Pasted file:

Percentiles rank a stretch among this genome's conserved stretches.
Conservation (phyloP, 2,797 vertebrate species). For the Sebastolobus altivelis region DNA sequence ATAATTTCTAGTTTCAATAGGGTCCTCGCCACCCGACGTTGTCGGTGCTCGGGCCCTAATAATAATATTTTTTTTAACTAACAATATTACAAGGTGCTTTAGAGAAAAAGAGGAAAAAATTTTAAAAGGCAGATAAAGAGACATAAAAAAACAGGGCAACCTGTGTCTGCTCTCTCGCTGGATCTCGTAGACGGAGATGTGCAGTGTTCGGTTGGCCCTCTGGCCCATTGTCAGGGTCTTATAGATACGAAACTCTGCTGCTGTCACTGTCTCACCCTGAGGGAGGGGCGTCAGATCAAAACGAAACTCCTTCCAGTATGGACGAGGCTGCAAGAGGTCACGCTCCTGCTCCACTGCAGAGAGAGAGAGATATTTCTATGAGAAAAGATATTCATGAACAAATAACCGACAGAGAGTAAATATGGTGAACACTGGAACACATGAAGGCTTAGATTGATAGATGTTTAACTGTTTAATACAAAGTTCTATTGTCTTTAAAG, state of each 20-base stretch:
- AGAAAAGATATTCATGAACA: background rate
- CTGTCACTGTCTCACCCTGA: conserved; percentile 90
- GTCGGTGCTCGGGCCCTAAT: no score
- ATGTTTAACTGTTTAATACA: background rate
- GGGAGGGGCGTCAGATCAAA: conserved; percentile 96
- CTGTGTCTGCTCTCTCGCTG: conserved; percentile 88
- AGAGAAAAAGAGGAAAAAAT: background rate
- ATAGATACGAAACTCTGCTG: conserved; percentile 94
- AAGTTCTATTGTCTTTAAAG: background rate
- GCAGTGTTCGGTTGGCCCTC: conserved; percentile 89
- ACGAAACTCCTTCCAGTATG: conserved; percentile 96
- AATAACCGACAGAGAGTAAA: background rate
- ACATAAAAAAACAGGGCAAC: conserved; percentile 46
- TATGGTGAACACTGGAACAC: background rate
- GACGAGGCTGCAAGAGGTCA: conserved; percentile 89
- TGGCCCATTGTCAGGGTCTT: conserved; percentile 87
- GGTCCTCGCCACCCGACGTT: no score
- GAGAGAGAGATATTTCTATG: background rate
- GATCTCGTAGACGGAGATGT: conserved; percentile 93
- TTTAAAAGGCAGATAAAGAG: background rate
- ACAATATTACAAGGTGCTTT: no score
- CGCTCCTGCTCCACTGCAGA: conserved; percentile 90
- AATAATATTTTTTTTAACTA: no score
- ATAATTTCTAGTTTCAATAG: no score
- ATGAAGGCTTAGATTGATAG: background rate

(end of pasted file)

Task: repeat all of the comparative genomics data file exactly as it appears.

Percentiles rank a stretch among this genome's conserved stretches.
Conservation (phyloP, 2,797 vertebrate species). For the Sebastolobus altivelis region DNA sequence ATAATTTCTAGTTTCAATAGGGTCCTCGCCACCCGACGTTGTCGGTGCTCGGGCCCTAATAATAATATTTTTTTTAACTAACAATATTACAAGGTGCTTTAGAGAAAAAGAGGAAAAAATTTTAAAAGGCAGATAAAGAGACATAAAAAAACAGGGCAACCTGTGTCTGCTCTCTCGCTGGATCTCGTAGACGGAGATGTGCAGTGTTCGGTTGGCCCTCTGGCCCATTGTCAGGGTCTTATAGATACGAAACTCTGCTGCTGTCACTGTCTCACCCTGAGGGAGGGGCGTCAGATCAAAACGAAACTCCTTCCAGTATGGACGAGGCTGCAAGAGGTCACGCTCCTGCTCCACTGCAGAGAGAGAGAGATATTTCTATGAGAAAAGATATTCATGAACAAATAACCGACAGAGAGTAAATATGGTGAACACTGGAACACATGAAGGCTTAGATTGATAGATGTTTAACTGTTTAATACAAAGTTCTATTGTCTTTAAAG, state of each 20-base stretch:
- AGAAAAGATATTCATGAACA: background rate
- CTGTCACTGTCTCACCCTGA: conserved; percentile 90
- GTCGGTGCTCGGGCCCTAAT: no score
- ATGTTTAACTGTTTAATACA: background rate
- GGGAGGGGCGTCAGATCAAA: conserved; percentile 96
- CTGTGTCTGCTCTCTCGCTG: conserved; percentile 88
- AGAGAAAAAGAGGAAAAAAT: background rate
- ATAGATACGAAACTCTGCTG: conserved; percentile 94
- AAGTTCTATTGTCTTTAAAG: background rate
- GCAGTGTTCGGTTGGCCCTC: conserved; percentile 89
- ACGAAACTCCTTCCAGTATG: conserved; percentile 96
- AATAACCGACAGAGAGTAAA: background rate
- ACATAAAAAAACAGGGCAAC: conserved; percentile 46
- TATGGTGAACACTGGAACAC: background rate
- GACGAGGCTGCAAGAGGTCA: conserved; percentile 89
- TGGCCCATTGTCAGGGTCTT: conserved; percentile 87
- GGTCCTCGCCACCCGACGTT: no score
- GAGAGAGAGATATTTCTATG: background rate
- GATCTCGTAGACGGAGATGT: conserved; percentile 93
- TTTAAAAGGCAGATAAAGAG: background rate
- ACAATATTACAAGGTGCTTT: no score
- CGCTCCTGCTCCACTGCAGA: conserved; percentile 90
- AATAATATTTTTTTTAACTA: no score
- ATAATTTCTAGTTTCAATAG: no score
- ATGAAGGCTTAGATTGATAG: background rate